A prize that matters

Published: 12/31/2017 4:49:48 PM

The awarding of the 2017 Nobel Peace Prize in Oslo, Norway, made news in many countries, if not our own. It is awarded each year on Dec. 10, the day the Universal Declaration of Human Rights was adopted by the United Nations General Assembly in 1948.

In elegant surroundings, 1,000 invited guests applauded as two dedicated activists received gold medals on behalf of the International Campaign to Abolish Nuclear Weapons’ successful 10-year campaign for a United Nations nuclear weapon ban treaty. ICAN was awarded the prize “for its work to draw attention to the catastrophic humanitarian consequences of any use of nuclear weapons and for its ground-breaking efforts to achieve a treaty-based prohibition of such weapons.”

ICAN is a coalition of 468 non-governmental partners in 101 countries. The landmark global agreement was adopted by 122 countries at the UN General Assembly in July 2017, and will go into effect when ratified by 50 countries.

In the 1980s, hundreds of thousands demonstrated worldwide against nuclear weapons. But, these are unfortunately not fears of yesteryear: Today nine countries have 15,000 nuclear weapons, and threats of their use endanger us all. Those nine countries, led by the USA and Russia, did not vote for the treaty, and only Israel sent an ambassador to the Peace Prize ceremony. Usually all countries are represented.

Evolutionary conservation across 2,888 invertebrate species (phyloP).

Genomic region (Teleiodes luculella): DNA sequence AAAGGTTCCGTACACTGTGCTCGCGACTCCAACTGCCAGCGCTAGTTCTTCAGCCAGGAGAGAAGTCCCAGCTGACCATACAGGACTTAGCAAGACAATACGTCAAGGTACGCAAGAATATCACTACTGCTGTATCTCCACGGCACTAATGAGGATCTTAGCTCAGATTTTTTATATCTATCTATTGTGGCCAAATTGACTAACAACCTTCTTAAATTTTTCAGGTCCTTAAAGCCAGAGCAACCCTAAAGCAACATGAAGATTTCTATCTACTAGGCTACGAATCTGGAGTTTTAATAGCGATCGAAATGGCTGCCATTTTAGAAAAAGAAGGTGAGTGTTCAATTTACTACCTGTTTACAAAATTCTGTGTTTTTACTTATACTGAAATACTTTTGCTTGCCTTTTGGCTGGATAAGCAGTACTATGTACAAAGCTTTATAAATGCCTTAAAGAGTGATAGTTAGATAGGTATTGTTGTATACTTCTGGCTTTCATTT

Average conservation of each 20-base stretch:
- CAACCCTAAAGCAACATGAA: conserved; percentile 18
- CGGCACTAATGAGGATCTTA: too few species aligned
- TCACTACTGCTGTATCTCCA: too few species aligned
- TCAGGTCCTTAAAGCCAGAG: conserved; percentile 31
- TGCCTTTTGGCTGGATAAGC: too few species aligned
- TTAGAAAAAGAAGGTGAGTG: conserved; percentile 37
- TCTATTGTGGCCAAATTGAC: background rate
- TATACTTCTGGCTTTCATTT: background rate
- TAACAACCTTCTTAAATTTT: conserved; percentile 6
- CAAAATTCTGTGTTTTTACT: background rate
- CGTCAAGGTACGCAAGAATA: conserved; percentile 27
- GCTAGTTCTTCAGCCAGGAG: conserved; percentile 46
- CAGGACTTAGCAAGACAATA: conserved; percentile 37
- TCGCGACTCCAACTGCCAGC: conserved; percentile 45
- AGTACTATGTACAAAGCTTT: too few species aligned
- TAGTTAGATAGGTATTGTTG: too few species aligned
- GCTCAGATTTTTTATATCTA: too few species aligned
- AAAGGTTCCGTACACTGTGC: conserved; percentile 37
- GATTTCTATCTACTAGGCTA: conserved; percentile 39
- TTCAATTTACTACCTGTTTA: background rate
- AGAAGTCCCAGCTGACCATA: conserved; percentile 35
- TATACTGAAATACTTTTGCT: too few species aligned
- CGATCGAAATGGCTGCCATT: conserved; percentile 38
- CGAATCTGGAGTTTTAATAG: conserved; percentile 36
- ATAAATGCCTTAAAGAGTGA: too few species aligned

The full ceremony is online at bit.ly/2nVYP9X and it is worth watching. The event included speeches by ICAN’s executive director, Beatrice Fihn, and ICAN activist Setsuko Thurlow, 85-year-old survivor of the 1945 atomic bombing of Hiroshima and tireless advocate for nuclear disarmament.

We thank ICAN for its work, which in many ways has just started.

Anna Gyorgy

for the Traprock Center for Peace & Justice

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